• 1
    • POLLOCK, MRS. THOMAS—Furnishes corroboration of James White's trip through Grand Canyon
  • 163
    • POSTAL BILL—Amendment to favoring Arizona and other Territories passed
  • 94 et seq.
    • POWELL, CAPT. W. H.—Member of Maj. Powell's first expedition through Grand Canyon
  • 180
    • POWELL, MAJOR J. W.—Expedition through Grand Canyon referred to by Rocky Mountain Herald
  • 145
      • story of first expedition through Grand Canyon
  • 169 et seq.
      • distances traversed by
  • 180 181
      • mention of second expedition
  • 181
      • describes Jacob Hamblin
  • 329
      • mentions death of three men who left him on first trip through Grand Canyon
  • 329
      • sleeps in safety among murderers
  • 329
    • PRICE, LIEUTENANT-COLONEL—Commended by Fourth Legislature
  • 18
      • Commands Expedition Against Indians
  • 222
      • mentions Yavapais as most hostile tribe
  • 222
      • also Wallapais
  • 222
      • mentioned by Genl. McDowell
  • 256
      • takes warpath against Wallapais
  • 294
    • PRISON, TERRITORIAL—Act passed by Fifth Legislature establishing same at or near Phoenix
  • 87
    • PURDY, LIEUTENANT—Commands expedition against Indians
  • 219
    • RAILROADS AND TELEGRAPHS—Mentioned in Governor McCormick's message to Fifth Legislature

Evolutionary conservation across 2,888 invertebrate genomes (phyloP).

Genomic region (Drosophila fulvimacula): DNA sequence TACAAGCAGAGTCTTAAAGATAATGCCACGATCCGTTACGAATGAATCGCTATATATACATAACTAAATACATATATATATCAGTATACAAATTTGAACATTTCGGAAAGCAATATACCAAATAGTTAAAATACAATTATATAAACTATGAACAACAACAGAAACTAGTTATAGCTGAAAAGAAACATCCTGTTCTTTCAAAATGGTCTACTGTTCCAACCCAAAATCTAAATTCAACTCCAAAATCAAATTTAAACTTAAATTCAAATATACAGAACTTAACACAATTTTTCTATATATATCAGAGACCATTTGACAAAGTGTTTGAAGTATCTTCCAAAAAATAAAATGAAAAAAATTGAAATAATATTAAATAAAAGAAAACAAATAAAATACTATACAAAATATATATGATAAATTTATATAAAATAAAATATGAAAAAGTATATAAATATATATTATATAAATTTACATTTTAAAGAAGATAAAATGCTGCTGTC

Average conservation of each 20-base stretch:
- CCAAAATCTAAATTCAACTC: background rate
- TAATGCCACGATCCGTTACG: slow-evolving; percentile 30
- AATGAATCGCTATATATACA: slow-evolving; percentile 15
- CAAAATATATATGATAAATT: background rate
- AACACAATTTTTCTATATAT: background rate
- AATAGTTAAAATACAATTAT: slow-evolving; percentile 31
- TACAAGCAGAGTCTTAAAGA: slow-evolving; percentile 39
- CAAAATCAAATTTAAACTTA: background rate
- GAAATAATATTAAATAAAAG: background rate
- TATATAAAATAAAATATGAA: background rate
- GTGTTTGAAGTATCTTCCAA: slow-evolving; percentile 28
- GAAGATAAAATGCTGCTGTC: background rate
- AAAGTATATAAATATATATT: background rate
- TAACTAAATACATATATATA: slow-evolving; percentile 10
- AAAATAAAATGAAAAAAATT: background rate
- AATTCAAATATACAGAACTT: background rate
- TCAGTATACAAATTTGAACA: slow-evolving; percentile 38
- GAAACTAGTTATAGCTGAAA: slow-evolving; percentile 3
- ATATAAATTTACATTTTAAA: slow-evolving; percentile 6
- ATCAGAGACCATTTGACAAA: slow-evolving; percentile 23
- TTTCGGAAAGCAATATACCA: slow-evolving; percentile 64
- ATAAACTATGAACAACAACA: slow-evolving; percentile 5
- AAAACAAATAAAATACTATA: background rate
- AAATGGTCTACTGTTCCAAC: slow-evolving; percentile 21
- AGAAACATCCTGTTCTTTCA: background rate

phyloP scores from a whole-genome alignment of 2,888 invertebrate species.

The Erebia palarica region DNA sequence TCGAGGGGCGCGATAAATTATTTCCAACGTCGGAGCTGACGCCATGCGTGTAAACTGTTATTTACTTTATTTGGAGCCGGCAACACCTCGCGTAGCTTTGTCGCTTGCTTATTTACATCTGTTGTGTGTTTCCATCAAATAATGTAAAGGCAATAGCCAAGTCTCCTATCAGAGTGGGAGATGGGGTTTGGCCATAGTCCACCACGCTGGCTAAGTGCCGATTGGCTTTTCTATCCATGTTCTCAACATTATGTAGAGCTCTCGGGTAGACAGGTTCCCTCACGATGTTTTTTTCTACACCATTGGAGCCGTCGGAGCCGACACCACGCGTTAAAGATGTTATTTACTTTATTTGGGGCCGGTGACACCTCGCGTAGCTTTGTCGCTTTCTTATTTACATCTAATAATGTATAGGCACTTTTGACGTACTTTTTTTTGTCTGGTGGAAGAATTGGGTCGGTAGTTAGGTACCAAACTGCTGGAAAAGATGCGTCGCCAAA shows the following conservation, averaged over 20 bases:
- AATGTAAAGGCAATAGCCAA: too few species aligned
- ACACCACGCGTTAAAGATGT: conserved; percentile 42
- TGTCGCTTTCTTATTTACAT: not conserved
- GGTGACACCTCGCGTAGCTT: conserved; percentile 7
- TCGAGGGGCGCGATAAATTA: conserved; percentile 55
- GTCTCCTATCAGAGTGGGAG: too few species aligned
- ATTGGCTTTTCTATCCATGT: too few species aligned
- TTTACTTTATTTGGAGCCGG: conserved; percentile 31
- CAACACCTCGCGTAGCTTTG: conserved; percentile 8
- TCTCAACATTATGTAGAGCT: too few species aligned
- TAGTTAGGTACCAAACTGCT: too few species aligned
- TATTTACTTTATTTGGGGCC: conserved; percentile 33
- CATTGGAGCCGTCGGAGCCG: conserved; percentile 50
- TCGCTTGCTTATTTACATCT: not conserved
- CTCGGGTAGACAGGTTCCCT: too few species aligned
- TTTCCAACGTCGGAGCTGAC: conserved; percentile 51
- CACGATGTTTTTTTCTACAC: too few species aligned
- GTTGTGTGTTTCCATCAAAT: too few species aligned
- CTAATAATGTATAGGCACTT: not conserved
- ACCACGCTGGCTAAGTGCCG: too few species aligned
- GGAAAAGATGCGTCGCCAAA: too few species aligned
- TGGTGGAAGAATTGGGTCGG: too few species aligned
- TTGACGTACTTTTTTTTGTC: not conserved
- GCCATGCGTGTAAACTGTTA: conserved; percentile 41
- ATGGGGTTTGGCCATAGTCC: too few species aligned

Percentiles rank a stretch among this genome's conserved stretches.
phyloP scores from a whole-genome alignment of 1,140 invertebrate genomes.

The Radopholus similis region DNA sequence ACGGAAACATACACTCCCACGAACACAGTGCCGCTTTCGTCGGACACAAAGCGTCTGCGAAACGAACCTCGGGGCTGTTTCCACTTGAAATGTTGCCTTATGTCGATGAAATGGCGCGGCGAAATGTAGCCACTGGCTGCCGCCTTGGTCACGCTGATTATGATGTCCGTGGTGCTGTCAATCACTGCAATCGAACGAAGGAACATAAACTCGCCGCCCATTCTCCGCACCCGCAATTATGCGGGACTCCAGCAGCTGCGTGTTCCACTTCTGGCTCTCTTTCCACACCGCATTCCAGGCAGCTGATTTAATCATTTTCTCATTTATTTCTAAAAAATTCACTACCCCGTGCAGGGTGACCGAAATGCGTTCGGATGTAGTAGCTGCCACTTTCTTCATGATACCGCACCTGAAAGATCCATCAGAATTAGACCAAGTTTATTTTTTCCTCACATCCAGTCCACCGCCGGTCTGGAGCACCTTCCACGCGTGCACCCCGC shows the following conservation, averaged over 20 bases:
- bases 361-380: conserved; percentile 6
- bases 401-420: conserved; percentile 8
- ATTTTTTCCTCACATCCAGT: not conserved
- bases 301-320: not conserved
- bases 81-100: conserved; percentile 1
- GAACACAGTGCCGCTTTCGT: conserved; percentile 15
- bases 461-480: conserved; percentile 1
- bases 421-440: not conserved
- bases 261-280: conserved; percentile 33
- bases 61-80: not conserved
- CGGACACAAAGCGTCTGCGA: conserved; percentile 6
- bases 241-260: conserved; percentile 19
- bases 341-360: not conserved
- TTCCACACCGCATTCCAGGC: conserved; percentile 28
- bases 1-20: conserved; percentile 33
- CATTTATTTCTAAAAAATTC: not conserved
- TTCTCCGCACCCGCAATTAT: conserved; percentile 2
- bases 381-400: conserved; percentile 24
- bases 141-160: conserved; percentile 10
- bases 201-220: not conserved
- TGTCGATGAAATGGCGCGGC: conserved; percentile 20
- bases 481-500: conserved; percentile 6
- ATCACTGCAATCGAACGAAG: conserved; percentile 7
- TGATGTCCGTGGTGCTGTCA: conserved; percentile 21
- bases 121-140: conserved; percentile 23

• 35
    • RICHARDSON, ALBERT D.—Makes mention of James White's trip through Grand Canyon in Beyond the Mississippi
  • 162
    • RICHARDSON, MARVIN M.—Member of Fourth Legislature
  • 2
    • ROADS AND TRAILS—Mention of by Gov. McCormick in message to Fifth Legislature
  • 42
      • General Devin mentions building of
  • 276
      • first road from Tucson to Santa Rita mountains built by Kirkland
  • 327
    • ROCKY MOUNTAIN HERALD—Publishes account of James White's trip through Grand Canyon
  • 145
      • refers to Major Powell's expedition
  • 145
    • ROURKE, SHERIFF—Owner of horse stolen by Indians
  • 220
    • RUSH, JOHN A.—Member of Fourth Legislature
  • 2
      • biography of
  • 31
    • ST. JAMES, LOUIS—With E. A. Bentley when Bentley was murdered by Indians
  • 316 et seq.
    • SAFFORD, A. P. K.—Governor, arrives in Territory
  • 99
    • SALPOINTE, BISHOP A. B.—Chaplain of Council, Fifth Legislature
  • 34
    • SANFORD, COLONEL GEORGE B.—Commended by Fourth Legislature
  • 18
      • report of expedition against Apaches, mentions Lieut. Camillio C. C. Carr, Mr. Max Strobel, Mr. Thomas Ewing
  • 196 et seq.
      • mentioned by General McDowell in second report
  • 253
    • SAN FRANCISCO "CALL"—Editorial showing feeling towards Indians
  • 294
    • SAXTON, W. M.—Killed by Indians
  • 296
    • SCHOOLS—Mentioned by Gov. McCormick
  • 11
      • Act passed by Fourth Legislature empowering Supervisors to establish School Districts
  • 29 et seq.
      • Act passed by Fifth Legislature establishing
  • 64 et seq.
    • SHIBELL, CHAS. A.—In paper read to Pioneers Historical Society gives list of murders and outrages by Indians
  • 318 319
    • SIMMONS, JOHN W.—Member of Fourth Legislature
  • 1